Happy hunting.

Z A Zero So Far

Many of the signs pointing to Marek Zidlicky following last week's trade to New Jersey signaled the possibility of a rebound to what had been an abysmal season. With a week's worth of games to serve as a sample, Minnesota is looking like they were onto something when they limited his playing time and shipped him away. Through four games with New Jersey, Zidlicky is a minus-4 with no points and one shot on goal. This is coupled with several turnovers and one game with a plus rating. Until he proves wholly ineffective, Zidlicky will be used on the team's top power play unit.

The Devils have deployed several different defenders on their power play this season; Adam Larsson, Mark Fayne, Kurtis Foster (for whom Z was traded) and Andy Greene have all manned the point at one juncture of the season. Even with an experienced quarterback like Zidlicky at the point, much of the team's power play runs through Ilya Kovalchuk on the left point and Patrik Elias on the half-wall. David Clarkson occupies space in front of goal and Zach Parise buzzes around the offensive zone. Zidlicky is still adapting to New Jersey's style of play, but the Devils' power play is not the most productive, clocking in at 16.7 percent, good enough for 18th in the league through Friday.

The potential is certainly there for Zidlicky to make a late-season impact, but the initial sample size is showing him to as ineffective as defenders already on New Jersey's roster. The Devils have 18 games left beginning with Sunday's contest against the Islanders, so the chance to produce is there, but it's looking like Zidlicky won't chip in more than a handful of assists and maybe one or two goals. He's certainly worth a pick-up in most leagues if he's available, just make sure you can cut ties with him quickly if his first four games in Newark are an indicator of what will come in the final 18.

Extra Orca

Marc-Andre Gragnani may become known as the throw-in for what will be one of the most examined trades over the next five seasons. When Buffalo shipped its budding star power forward Zack Kassian to Vancouver for center Cody Hodgson, the two squads also exchanged defenders, with Gragnani joining Kassian and Alexander Sulzer coming to Buffalo. Kassian played well in his initial contests with the Canucks while Cody Hogdson saw some time with Tyler Ennis and Drew Stafford. Neither Hodgson nor Kassian had a point in their first two games with their new teams. s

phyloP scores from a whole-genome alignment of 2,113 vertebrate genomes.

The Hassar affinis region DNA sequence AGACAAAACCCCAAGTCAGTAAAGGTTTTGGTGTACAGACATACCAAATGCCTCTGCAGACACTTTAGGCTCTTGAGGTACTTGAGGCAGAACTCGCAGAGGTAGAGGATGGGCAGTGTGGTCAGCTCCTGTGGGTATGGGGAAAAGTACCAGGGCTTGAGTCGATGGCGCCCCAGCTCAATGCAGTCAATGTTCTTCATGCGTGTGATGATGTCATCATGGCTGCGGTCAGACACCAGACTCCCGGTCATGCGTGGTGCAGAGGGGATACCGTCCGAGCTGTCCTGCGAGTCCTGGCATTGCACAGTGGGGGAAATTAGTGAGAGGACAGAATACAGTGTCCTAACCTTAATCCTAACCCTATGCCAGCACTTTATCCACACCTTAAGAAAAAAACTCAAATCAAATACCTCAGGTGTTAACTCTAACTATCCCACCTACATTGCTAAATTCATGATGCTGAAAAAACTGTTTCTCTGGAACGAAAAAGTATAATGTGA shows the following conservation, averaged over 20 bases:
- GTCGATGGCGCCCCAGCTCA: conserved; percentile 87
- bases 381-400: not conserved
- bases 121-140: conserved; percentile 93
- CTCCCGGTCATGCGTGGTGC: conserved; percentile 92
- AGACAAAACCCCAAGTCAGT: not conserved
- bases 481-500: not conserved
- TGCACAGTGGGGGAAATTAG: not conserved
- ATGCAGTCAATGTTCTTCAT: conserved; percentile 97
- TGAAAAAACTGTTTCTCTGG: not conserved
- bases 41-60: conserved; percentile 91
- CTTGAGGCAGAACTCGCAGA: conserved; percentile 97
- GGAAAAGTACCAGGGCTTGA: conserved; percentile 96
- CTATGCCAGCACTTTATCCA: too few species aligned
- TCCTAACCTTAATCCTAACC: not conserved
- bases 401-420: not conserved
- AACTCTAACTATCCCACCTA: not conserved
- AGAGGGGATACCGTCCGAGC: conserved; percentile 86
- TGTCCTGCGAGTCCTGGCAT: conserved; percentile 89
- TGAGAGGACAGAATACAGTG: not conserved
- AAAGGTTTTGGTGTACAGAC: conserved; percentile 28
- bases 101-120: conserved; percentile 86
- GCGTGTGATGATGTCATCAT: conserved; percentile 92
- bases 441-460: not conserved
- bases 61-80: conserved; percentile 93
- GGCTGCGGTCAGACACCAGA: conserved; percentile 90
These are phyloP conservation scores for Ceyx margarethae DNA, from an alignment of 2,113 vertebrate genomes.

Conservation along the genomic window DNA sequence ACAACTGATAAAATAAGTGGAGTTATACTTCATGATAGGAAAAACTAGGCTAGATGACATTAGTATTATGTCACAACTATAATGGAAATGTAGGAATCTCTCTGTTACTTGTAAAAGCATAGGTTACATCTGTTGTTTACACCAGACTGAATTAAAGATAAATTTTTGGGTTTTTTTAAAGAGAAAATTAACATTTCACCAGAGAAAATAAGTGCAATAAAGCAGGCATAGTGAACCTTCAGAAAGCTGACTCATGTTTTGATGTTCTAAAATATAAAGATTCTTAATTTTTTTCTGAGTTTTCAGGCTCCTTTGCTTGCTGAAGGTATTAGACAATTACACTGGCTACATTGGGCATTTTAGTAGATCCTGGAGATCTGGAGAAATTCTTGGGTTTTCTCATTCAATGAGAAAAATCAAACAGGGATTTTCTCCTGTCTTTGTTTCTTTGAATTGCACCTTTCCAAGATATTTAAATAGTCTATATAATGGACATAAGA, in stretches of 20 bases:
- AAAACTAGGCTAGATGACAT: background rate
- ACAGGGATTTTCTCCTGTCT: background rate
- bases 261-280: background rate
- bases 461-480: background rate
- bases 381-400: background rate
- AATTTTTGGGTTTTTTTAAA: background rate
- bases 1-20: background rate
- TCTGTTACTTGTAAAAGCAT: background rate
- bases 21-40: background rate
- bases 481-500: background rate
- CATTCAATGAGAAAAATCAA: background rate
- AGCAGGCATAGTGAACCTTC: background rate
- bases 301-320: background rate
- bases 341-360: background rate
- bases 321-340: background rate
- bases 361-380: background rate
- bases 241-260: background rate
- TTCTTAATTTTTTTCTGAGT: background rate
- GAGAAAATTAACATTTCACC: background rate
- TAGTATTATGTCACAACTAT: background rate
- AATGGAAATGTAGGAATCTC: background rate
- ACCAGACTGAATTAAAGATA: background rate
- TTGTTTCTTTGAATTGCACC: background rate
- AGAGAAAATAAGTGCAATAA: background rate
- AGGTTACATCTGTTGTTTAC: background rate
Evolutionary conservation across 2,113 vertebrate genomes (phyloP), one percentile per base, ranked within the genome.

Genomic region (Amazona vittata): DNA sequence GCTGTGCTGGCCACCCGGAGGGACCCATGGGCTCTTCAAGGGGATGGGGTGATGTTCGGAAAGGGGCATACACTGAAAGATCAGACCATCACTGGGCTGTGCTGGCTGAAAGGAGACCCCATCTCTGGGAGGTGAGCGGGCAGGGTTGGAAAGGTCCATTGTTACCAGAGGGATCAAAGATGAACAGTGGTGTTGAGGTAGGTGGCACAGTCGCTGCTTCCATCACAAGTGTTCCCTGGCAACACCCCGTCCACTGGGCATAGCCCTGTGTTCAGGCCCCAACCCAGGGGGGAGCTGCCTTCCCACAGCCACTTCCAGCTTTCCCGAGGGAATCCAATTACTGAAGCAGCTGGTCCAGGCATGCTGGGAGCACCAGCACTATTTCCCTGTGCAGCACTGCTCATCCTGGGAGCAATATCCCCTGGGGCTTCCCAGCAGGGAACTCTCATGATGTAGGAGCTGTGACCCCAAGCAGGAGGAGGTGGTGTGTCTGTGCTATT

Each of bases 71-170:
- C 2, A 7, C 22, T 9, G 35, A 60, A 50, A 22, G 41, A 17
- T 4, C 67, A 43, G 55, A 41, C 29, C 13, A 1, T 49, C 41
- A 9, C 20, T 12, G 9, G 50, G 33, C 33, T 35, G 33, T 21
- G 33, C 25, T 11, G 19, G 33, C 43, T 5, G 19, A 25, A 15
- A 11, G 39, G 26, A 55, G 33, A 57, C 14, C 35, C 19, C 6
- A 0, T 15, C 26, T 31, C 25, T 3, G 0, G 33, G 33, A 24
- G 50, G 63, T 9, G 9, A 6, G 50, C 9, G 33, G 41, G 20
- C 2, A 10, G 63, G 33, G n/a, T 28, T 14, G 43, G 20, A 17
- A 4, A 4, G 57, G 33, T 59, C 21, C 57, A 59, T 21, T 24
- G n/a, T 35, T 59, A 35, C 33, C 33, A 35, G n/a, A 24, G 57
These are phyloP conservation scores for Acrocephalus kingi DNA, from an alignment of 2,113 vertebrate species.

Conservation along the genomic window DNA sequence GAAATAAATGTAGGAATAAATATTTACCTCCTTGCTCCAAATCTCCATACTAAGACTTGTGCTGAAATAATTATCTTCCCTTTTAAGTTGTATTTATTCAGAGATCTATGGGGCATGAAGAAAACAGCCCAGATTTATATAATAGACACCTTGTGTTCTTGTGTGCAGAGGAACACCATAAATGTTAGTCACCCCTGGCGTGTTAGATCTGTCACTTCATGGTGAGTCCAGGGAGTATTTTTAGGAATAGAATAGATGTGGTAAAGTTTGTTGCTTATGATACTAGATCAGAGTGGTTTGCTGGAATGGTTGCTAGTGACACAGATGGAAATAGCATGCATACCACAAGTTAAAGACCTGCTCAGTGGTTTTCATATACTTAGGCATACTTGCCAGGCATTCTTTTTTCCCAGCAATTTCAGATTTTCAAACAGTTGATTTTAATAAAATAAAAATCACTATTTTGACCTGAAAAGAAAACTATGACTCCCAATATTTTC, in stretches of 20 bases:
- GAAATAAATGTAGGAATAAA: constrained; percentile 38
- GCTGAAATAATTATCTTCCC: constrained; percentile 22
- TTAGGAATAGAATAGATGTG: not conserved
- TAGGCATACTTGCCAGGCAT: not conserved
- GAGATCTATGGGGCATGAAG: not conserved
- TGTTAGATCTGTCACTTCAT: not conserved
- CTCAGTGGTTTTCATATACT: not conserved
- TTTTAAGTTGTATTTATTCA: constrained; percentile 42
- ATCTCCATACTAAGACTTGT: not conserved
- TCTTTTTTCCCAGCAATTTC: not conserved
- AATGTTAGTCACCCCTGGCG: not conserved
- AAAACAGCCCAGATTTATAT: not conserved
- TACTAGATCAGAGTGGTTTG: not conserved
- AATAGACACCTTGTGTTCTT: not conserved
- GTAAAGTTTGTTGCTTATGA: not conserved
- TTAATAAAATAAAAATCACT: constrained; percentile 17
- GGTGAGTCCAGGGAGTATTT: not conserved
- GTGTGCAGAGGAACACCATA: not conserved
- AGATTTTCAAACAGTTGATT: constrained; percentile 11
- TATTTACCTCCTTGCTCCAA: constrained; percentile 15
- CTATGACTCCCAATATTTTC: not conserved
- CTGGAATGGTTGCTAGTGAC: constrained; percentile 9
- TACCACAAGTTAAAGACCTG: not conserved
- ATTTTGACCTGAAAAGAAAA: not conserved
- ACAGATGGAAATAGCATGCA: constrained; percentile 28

Unfortunately, for Gragnani, who had struggled in Buffalo, he heads to a team with one of the deepest blue lines in the NHL. Gragnani had been a healthy scratch in his final days as a Sabre, with 12 points over 44 games and just 35 shots on goal. He had been seeing 2:41 of power-play time with Buffalo, but there just was not a shred of consistency following his solid performance in the Buffalo's short playoff stint last Spring. Gragnani now has to compete for ice time with Alexander Edler, Kevin Bieksa, Sami Salo and Dan Hamhuis, to name a few.

Vancouver's top power-play unit is set with Edler and Salo bombing away from the point, but Gragnani saw some time with the second unit in Thursday's win over St. Louis, logging 1:40 with a shot on goal. It was nearly a disastrous start for Gragnani, being bailed out by Roberto Luongo after a neutral zone turnover almost gave St. Louis a shorthanded goal on his first time bringing the puck up the ice.

Unless injuries knock out a player above Gragnani on the power play depth chart (a distinct possibility considering one of those players is Sami Salo), there is not much value for Gragnani in Vancouver this season.

Lightning Needed

When the Lightning shipped Matt Gilroy to Ottawa for Brian Lee, their need for a puck-moving defender became even greater. The team is dealing with a nagging injury to Marc-Andre Bergeron, who had been ineffective being leaving the lineup anyway, but the Lightning have been using several players on the power play.

Brett Clark has been seeing the bulk of the team's minutes on the power play, logging 4:28 in Friday's overtime win against the Rangers and over 2:45 in each of the last three games. However, Clark's numbers leave a bit to be desired with a minus-23 rating and a mere 12 points.

Brian Lee made an impact on Friday with two assists in the win over the Rangers, logging 2:03 on the power play, although neither of his assists came on the man-advantage. Lee was a ninth-overall pick that never materialized in Ottawa but he was thought to have an offensive flair to his game. Considering Lee just left a team with the otherworldly Erik Karlsson and veteran Sergei Gonchar, he will have more chances to produce and jump into the play. Keep an eye on his ice time, but the Lightning are in desperate need of production from the blue line.

Contact Dan Pennucci at and follow him on Twitter @DVNucci42.

No question of the week, but give us your best Don Cherry tweets below. What would Grapes say?